King George V Coronation Medal
Obverse and reverse of the medal
TypeCommemoration medal
Awarded forParticipation in coronation, or public service
DescriptionSilver
Presented byUnited Kingdom
and Commonwealth
EligibilityCommonwealth citizens
ClaspsNone
Established1911
Total15,901
Ribbon bar
RelatedGeorge V Police Coronation Medal
Delhi Durbar Medal, 1911
Visit to Ireland Medal 1911

The King George V Coronation Medal was a commemorative medal instituted in 1911 to celebrate the coronation of King George V, that took place on 22 June 1911.

Award

It was the first British Royal commemorative medal to be awarded to people who were not in attendance at the coronation[1] and, as well of those involved in the ceremony, it was given to selected dignitaries, officials and members of the armed forces, both in Britain and across the Empire.

On 30 June 1911 a special ceremony was held in the grounds of Buckingham Palace for King George V to present medals to all members of the Colonial and Indian contingents who had represented the overseas troops in the Coronation procession. The ceremony lasted two hours, medals being handed by the King to each of the 300 recipients present.[2]

For this and subsequent Coronation and Jubilee medals until 1977, the practice was that the United Kingdom authorities decided on a total number to be produced, then allocated a proportion to each of the Commonwealth countries and Crown dependencies and possessions. The award of the medals was then at the discretion of the local government authority, who were free to decide who would be awarded a medal and why.

A total of 15,901 medals were awarded,[2] including 286 to Australians.

The medal was worn on the left breast with other coronation and jubilee medals. These were worn before campaign medals until November 1918,[3] after which the order of wear was changed, with such commemorative medals now worn after campaign medals and before long service awards.[4] Ladies could wear the medal near their left shoulder with the ribbon tied in the form of a bow.[3]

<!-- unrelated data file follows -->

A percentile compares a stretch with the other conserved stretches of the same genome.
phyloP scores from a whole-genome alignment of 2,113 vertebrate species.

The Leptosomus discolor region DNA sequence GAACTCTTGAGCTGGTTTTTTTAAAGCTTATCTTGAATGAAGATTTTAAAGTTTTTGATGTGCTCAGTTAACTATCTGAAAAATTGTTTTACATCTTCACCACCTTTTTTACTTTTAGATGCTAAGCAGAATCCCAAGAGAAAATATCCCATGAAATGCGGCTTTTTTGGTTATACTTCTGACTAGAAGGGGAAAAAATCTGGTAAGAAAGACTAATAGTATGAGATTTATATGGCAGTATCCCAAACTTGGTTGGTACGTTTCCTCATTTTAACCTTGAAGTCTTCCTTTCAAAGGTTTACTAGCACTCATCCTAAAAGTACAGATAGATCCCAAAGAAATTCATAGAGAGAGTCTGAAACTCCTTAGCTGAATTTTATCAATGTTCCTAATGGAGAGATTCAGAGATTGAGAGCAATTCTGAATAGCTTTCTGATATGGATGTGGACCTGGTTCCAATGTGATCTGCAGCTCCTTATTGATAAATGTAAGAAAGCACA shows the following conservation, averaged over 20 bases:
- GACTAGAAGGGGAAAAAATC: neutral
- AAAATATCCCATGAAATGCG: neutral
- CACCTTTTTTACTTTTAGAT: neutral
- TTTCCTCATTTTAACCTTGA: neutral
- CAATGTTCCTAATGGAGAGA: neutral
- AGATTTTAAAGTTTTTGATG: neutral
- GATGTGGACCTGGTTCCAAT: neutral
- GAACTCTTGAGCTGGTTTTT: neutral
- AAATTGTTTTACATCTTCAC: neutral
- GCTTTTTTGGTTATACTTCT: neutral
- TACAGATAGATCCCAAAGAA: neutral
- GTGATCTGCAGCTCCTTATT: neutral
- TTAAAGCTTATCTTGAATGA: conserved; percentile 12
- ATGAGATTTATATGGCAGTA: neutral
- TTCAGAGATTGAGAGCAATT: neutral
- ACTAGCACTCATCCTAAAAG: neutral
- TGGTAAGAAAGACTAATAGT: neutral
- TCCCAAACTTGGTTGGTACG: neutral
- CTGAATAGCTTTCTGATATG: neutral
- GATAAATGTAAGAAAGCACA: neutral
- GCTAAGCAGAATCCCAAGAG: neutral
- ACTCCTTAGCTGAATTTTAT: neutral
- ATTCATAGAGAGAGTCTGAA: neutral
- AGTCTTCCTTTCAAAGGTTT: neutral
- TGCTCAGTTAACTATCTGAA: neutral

Recipients who were also eligible for the 1911 Delhi Durbar Medal received the Coronation medal only, and wore a crowned clasp inscribed 'DELHI' on the ribbon.[1]

In addition, a Police Coronation Medal, of a different design and ribbon, was awarded to police officers on duty during the official Coronation celebrations.[2]

Description

References

  1. ^ a b John W. Mussell, editor. Medal Yearbook 2015. p. 287 Published Token Publishing Limited, Honiton, Devon. 2015.
  2. ^ a b c d Howard N Cole. Coronation and Royal Commemorative Medals. pp. 29–30. Published J. B. Hayward & Son, London. 1977.
  3. ^ a b c Howard N Cole. Coronation and Royal Commemorative Medals. pp. 3-4. Published J. B. Hayward & Son, London. 1977.
  4. ^ "No. 32300". The London Gazette. 22 April 1921. p. 3184.
  5. ^ Captain H. Taprell Dorling. Ribbons and Medals. p. 110. Published A.H.Baldwin & Sons, London. 1956.